Two US fleets pair drills to boost security in East Africa
The Navy’s 5th and 6th fleets are conducting exercises in tandem to help East African and Indian Ocean nations combat seagoing crimes and other threats in the region.
This first-time coupling of the sea policing drill Cutlass Express with the large-scale International Maritime Exercise, or IMX, will boost security efforts among the more than 60 participating navies as well as the two U.S. fleets whose theaters border each other, the Navy said.
“As we all know, crime at sea doesn’t heed any imaginary lines that we’ve drawn that separate our fleets,” Rear Adm. Nancy Lacore, 6th Fleet’s vice commander, told Stars and Stripes. “They flow freely across the Indian Ocean regardless of where we put a line down.”
Cutlass Express, hosted by U.S. Africa Command and Naval Forces Europe and Africa, is taking place a few months early to run concurrently with the broader IMX, hosted by Naval Forces Central Command.
The three-week dual exercise runs until Nov. 16. Most of the two fleets’ drills are separate but in proximity. The fleets will exercise together in the Gulf of Aden, practicing explosive ordnance disposal, port protection and other defensive tactics.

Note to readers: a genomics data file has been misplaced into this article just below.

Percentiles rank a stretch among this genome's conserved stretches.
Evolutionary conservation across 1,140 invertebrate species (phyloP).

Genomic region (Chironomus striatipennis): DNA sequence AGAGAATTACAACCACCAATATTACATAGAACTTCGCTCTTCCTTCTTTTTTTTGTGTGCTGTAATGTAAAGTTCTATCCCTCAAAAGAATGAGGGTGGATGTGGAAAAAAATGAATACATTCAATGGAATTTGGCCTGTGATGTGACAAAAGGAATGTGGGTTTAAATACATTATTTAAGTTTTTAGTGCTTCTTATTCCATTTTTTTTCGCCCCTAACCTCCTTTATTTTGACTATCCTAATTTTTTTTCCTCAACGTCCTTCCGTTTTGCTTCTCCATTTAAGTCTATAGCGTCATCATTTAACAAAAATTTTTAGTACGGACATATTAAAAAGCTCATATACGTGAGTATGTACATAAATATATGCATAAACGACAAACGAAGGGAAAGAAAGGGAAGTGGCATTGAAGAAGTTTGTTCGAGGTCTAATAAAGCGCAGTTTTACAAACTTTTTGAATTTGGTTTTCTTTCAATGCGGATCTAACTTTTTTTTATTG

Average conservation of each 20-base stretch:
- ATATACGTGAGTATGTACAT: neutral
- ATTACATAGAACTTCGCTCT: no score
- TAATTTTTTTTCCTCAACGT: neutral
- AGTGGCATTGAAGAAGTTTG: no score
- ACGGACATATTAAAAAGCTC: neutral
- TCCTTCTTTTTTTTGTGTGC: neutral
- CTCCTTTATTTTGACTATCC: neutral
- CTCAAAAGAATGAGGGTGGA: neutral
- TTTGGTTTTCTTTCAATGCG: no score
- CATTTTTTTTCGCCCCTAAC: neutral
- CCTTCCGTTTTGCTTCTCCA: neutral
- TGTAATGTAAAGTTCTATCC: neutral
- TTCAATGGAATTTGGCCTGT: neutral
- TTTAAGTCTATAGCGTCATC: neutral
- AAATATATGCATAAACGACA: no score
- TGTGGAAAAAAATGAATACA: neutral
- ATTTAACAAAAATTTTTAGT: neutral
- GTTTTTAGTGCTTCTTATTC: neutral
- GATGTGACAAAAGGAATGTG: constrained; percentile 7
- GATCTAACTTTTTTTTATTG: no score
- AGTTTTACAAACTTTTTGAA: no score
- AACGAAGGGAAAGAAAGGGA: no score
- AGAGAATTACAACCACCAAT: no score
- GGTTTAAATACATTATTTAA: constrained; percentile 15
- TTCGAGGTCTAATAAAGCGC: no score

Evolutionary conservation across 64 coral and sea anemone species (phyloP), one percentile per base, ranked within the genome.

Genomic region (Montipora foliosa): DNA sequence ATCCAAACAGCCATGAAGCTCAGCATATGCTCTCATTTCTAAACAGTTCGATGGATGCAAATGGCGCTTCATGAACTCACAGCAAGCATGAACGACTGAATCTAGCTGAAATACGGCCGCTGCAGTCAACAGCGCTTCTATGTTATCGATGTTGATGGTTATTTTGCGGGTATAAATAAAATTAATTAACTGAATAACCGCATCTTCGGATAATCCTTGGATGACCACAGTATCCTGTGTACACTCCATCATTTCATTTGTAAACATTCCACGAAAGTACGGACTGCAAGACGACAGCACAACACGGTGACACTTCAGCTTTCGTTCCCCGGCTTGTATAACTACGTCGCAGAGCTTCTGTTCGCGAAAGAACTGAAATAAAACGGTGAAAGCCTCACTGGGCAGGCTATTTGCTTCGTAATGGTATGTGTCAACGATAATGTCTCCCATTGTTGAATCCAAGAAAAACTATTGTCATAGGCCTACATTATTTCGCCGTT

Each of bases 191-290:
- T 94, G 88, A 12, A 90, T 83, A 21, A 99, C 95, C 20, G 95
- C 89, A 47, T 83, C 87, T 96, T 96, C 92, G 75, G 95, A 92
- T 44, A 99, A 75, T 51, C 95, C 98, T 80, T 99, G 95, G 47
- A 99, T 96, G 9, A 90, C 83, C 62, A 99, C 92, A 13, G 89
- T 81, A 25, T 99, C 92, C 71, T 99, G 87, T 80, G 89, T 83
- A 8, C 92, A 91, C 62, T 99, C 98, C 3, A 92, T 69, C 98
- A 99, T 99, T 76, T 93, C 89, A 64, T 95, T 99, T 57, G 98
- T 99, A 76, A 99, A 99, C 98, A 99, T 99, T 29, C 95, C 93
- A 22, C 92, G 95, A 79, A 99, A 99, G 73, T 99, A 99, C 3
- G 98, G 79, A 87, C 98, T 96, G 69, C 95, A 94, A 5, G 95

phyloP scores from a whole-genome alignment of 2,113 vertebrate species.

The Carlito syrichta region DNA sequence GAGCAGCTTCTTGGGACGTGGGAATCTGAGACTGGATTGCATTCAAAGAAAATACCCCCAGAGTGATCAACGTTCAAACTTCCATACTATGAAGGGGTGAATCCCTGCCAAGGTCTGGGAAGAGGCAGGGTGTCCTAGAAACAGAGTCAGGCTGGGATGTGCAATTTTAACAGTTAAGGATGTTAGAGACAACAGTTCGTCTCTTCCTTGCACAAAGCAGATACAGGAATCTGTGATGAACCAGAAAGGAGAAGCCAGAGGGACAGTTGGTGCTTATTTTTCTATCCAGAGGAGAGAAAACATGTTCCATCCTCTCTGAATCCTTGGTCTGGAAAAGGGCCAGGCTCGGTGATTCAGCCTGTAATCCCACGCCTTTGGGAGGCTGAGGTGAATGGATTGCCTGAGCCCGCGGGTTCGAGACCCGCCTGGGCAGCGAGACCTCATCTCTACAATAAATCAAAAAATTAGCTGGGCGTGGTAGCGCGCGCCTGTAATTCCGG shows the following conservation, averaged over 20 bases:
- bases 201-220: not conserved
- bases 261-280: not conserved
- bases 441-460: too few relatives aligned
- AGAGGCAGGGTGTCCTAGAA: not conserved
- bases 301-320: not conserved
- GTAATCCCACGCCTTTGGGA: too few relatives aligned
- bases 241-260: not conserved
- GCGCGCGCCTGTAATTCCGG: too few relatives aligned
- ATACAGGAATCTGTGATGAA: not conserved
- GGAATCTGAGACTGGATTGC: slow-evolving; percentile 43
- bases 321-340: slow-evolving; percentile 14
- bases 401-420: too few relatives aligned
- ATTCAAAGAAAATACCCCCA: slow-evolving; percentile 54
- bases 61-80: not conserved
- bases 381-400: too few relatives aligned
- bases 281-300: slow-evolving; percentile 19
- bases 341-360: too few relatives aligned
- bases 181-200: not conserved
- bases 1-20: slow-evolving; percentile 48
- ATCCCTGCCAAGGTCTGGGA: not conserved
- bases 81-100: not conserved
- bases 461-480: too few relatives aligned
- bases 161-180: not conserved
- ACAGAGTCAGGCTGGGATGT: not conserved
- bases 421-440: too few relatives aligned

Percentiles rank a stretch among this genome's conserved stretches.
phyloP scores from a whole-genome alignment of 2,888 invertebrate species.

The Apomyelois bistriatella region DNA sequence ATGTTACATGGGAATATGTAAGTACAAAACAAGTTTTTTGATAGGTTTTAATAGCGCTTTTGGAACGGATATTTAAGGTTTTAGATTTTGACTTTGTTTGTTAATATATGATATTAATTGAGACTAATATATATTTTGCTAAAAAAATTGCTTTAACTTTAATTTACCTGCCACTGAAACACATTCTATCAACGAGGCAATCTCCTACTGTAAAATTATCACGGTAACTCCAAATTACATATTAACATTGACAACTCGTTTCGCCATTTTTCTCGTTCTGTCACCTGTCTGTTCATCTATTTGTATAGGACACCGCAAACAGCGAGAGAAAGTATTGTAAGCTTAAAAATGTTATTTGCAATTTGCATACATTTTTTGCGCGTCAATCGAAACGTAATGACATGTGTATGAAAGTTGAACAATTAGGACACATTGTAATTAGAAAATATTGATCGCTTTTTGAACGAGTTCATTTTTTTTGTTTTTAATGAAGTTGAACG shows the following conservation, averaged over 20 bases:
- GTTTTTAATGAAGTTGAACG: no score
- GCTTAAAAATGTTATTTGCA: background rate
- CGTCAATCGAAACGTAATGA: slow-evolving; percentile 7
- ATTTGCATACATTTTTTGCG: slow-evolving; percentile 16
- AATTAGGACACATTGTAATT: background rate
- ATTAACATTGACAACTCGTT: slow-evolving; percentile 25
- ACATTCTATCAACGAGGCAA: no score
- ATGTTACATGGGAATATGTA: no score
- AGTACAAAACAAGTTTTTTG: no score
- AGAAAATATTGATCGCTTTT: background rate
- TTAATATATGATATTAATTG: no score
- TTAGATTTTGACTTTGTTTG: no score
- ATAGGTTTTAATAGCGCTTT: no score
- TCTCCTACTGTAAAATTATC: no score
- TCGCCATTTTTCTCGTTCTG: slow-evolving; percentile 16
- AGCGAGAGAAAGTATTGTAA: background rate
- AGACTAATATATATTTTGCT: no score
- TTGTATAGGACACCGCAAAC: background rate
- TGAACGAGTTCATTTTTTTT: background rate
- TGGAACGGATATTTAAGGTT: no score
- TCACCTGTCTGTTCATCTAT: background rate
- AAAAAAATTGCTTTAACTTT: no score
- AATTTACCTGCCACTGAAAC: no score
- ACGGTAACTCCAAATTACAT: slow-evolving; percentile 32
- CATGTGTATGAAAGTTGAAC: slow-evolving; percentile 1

In Cutlass Express, 18 navies are training to spot, raid and search ships during simulations near Djibouti, Seychelles, Madagascar and Mauritius. Some of those navies will be among the 58 taking part in IMX, which includes nations in active or observer roles.
In the past, IMX focused on countering mines, defending against missiles and combating fast-attack vessels, such as the ones Iran commonly uses.
Mine countermeasures training will continue this year, but other scenarios will focus on protecting infrastructure, boarding techniques, explosives disposal and patrol force operations.
The two fleets’ commands are sharing information, including for sea policing. The teamwork will better enable one fleet to hand off policing to the other when criminal activities cross boundaries, Lacore said.
The exercise helps African navies police seaborne crimes like illegal fishing, gun running and unlawful ship fueling, Lacore said.
The region’s growing economy and improved infrastructure feed illicit activities as much as legal ones, threatening the countries’ stability and leaving them more open for violent extremists and U.S. rivals to exploit, said Christopher Jasparro, national security affairs professor at the Naval War College.
U.S. efforts to bolster regional security, including through naval exercises, are well-regarded in Africa, Jasparro said, so it’s important that the U.S. keep at it.
“Not only can this help build security and help combat common threats, but it also gives the U.S. influence, leverage and goodwill in a region where it faces competition from countries like Russia and China,” Jasparro said.